A specially designed pillow, designed for use in hospitals, has won a prestigious innovation prize. The pillow has special properties which protect the patient from bacteria and other hospital acquired infections.
Hospital acquired infections, such as the so-called ‘superbugs’ like MRSA and C. diff are a major concern and can lead to patients contracting serious illnesses. A study by a UK hospital St Bartholomew’s and the London Hospitals Trust found that 70% of pillows in hospitals in the London area were contaminated with pathogenic microorganisms.
In response to the study, and earlier concerns, a company have developed a special pillow for use in hospitals. The pillow features a special micro-porous filter medium which is designed to stop bacteria from penetrating the pillow. The filter is of a nano-scopic pore size which is a proven barrier to viruses (0.4 microns), bacteria (0.8 microns) and dust mite allergens (2 micron). A micron is a very small measurement, equivalent to one-thousandth of a millimetre, 0.001 mm, or about 0.000039 inches.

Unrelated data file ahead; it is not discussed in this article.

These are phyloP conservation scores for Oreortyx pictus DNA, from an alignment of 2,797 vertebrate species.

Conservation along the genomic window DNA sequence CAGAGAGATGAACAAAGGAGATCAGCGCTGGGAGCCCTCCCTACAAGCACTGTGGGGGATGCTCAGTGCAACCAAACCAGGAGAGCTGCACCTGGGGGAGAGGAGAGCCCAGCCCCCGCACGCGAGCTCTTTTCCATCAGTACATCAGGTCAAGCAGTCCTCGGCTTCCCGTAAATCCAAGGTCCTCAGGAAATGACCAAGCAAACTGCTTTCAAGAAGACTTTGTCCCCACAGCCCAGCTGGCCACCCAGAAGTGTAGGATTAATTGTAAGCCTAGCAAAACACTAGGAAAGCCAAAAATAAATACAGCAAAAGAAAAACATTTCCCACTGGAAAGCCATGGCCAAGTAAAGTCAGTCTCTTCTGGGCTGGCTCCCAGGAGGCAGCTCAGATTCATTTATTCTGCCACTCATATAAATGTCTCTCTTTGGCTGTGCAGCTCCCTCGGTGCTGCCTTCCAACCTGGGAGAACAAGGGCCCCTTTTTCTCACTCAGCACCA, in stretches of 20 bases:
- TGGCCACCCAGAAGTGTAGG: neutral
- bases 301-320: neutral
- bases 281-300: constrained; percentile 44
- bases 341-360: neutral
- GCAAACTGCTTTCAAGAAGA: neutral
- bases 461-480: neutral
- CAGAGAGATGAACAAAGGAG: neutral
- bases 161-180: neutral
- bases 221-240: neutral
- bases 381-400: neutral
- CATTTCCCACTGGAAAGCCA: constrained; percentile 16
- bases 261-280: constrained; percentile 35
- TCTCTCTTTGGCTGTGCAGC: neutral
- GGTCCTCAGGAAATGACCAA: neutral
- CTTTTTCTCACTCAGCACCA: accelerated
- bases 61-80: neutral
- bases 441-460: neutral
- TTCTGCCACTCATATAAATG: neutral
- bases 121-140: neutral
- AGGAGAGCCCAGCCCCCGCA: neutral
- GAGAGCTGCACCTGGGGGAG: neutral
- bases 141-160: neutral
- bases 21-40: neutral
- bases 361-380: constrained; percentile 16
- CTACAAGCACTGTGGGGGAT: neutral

The pillow has been developed by the Irish company Gabriel Scientific. It is called the “SleepAngel”. The filter is a patented PneumaPure Filter medium, adapted from membranes used in heart stents. The filter is sealed into the pillow by high frequency welding of the seams, rather than conventional sewing.
Despite the special anti-bacterial filter, the pillow has been designed in a way which keeps it soft to the touch and it also allows air to flow through the pillow so that the pillow does not become hot or uncomfortable.
The pillow has been assessed by some independent microbiology laboratories, including Nelson Laboratories, in the US.
The Irish Times reports that pillow recently won a prize for innovation at the InterTradeIreland Innovation Awards held in Dublin and is being taken up by a number of hospitals worldwide. It is possible that the technology will be extended to hospital duvet and mattress covers.